Five Insights for Building Trust in the Cloud

Email     |     Share  
1 | 2 | 3 | 4 | 5 | 6 | 7 | 8 | 9
Next Five Insights for Building Trust in the Cloud-6 Next

What's the fix?

Since banning cloud services within an organization is not an option, IT executives should shift their focus toward building a secure, trusted and audit-ready (STAR) cloud environment.

Secure

A secure cloud environment has the appropriate controls to protect the confidentiality, availability and integrity of the systems and data that reside in the cloud. Appropriate procedural and technical protections are in place to protect data at rest, in transit and in use.

Trusted

A trusted cloud environment is designed to stand the test of time. It should provide high availability and resilience to adverse events.

Audit-ready

An audit-ready cloud environment has continuous compliance and is certified to meet specific industry regulations and legislation. Appropriate procedural and technical protection is in place, documented and can be verified for compliance purposes.

Not that long ago, cloud computing was little more than a speck on the horizon. We heard reports of it rapidly becoming a mainstream technology, but it had yet to make a meaningful impact on our technology landscape. According to EY's Global Information Security Survey, in 2010, 30 percent of respondents indicated that their organization used or was planning to use cloud computing-based services. In 2011, the percentage had risen to 44 percent. By 2012, cloud computing had reached a technological tipping point: Almost 60 percent of survey respondents said their organization was using or planned to use cloud computing services. And yet, 38 percent of respondents said that they had not taken any measures to mitigate the risks of using cloud computing services. This disruptive technology was advancing faster than many could secure it.

A more recent Forrester Research report suggests that for 73 percent of surveyed businesses in Europe and North America, security remains a major concern when considering cloud computing.

One of the first principles of improving information security is taking control of your environment. It would therefore feel counterintuitive for an organization to surrender control of its IT infrastructure and data to a third party. And yet this approach may offer the best opportunity to address increasingly complex security and privacy challenges. Rather than becoming an organization's worst security nightmare, cloud computing platforms may offer its best hope to create a more secure IT environment by strengthening controls and improving information and security capabilities.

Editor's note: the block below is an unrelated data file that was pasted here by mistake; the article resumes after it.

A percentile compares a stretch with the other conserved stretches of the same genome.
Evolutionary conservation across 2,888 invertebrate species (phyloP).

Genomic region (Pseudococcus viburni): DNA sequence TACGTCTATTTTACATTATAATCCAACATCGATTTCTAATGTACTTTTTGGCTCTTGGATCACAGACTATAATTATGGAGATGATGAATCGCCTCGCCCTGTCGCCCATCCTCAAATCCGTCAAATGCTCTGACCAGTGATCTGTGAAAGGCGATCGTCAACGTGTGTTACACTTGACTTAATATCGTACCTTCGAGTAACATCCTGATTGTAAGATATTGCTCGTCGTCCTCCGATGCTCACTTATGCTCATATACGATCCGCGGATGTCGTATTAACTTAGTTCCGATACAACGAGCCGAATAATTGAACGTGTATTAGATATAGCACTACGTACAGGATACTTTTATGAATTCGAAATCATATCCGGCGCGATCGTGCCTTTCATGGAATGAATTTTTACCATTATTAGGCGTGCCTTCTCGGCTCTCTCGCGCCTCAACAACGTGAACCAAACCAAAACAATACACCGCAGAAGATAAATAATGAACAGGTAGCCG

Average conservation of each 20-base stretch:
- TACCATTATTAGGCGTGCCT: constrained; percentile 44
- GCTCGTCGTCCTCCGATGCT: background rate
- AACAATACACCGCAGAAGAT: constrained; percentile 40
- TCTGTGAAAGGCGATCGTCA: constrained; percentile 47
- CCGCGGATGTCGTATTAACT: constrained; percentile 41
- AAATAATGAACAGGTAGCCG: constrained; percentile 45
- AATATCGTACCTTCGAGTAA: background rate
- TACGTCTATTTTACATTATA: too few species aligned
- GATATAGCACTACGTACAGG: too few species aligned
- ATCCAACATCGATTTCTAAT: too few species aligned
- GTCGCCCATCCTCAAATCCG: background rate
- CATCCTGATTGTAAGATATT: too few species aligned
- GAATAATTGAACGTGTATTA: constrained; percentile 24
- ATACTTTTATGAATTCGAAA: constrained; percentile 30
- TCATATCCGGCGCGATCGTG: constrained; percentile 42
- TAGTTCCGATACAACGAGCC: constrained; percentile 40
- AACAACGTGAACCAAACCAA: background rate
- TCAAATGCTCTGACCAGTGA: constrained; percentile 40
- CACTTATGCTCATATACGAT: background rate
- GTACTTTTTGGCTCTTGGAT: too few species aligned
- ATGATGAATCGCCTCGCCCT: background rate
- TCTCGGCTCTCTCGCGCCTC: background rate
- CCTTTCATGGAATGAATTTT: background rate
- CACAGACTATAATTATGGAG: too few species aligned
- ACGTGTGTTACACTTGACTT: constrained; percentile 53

Here are five insights for executives from EY for creating an environment that is secure, trusted and audit-ready.

 

Related Topics : Vulnerabilities and Patches, Resellers, Broadcom, Broadband Services, Supercomputing

 
More Slideshows

Classroom tech Ten New Technologies Transforming the Classroom

Here are 10 ways that college professors are taking advantage of the technology students currently use and adding new technologies to enhance the teaching and learning experiences. ...  More >>

IBM Watson How and Why Companies Are Incorporating the Power of IBM Watson

Watson continuously learns from previous interactions, gaining in value and knowledge over time. Learn how companies are harnessing that AI power to create and improve products and services. ...  More >>

infra100-190x128 Top 10 Strategic Technology Trends for 2017

Here are the top 10 strategic technology trends that will impact most organizations in 2017. Strategic technology trends are defined as those with substantial disruptive potential or those reaching the tipping point over the next five years. ...  More >>

Subscribe to our Newsletters

Sign up now and get the best business technology insights direct to your inbox.